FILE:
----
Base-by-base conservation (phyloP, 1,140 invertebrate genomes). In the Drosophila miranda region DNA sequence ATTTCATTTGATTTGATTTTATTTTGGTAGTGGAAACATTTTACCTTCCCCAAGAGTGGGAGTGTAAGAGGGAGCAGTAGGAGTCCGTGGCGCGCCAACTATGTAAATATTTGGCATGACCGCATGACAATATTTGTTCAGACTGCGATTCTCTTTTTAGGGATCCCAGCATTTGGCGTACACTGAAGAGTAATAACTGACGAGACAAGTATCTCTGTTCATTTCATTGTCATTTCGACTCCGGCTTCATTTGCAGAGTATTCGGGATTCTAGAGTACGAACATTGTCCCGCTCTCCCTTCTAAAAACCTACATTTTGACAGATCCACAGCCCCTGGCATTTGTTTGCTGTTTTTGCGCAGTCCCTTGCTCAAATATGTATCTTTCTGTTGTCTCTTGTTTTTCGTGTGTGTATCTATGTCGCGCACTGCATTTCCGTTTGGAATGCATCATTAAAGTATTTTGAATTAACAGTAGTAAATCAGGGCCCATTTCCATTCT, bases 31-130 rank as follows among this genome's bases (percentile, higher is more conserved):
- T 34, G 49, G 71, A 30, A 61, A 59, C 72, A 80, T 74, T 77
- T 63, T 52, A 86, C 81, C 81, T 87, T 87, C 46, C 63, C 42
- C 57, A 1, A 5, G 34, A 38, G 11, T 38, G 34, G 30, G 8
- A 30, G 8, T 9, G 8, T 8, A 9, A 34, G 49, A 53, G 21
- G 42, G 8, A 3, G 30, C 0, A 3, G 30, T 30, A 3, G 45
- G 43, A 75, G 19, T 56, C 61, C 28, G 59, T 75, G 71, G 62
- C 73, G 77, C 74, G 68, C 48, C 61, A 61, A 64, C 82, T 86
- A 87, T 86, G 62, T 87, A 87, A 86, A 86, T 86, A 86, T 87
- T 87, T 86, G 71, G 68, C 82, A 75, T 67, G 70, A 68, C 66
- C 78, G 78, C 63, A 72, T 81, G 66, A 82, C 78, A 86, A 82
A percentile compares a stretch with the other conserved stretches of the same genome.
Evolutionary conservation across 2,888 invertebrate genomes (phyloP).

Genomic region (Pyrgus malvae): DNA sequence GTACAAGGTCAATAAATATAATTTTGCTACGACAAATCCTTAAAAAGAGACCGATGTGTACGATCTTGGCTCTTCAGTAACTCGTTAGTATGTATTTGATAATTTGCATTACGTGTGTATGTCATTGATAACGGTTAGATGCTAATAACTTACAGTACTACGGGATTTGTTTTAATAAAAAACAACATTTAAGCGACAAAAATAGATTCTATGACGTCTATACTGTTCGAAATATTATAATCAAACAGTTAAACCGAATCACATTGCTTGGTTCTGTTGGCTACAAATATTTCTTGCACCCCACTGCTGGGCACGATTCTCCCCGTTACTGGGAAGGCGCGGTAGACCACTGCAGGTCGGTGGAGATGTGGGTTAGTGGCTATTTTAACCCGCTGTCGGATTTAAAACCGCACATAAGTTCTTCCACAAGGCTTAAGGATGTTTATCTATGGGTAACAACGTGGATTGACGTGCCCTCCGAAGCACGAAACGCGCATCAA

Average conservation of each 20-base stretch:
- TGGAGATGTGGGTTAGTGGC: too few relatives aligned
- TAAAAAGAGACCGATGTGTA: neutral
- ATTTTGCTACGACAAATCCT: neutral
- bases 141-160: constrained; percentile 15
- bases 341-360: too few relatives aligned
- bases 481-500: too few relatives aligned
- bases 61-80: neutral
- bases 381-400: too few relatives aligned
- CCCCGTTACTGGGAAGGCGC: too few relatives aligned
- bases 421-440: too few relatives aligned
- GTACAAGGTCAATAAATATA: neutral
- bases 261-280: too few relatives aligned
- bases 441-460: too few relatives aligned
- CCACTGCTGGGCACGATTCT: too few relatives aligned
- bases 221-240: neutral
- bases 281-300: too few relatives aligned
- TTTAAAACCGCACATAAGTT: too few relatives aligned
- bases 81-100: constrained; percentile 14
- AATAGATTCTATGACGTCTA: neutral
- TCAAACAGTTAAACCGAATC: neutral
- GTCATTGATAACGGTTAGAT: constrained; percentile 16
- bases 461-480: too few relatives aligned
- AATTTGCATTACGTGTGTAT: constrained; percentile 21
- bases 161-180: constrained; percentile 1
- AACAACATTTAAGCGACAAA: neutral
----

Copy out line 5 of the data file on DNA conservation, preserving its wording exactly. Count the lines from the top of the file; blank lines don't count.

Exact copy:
- A 30, G 8, T 9, G 8, T 8, A 9, A 34, G 49, A 53, G 21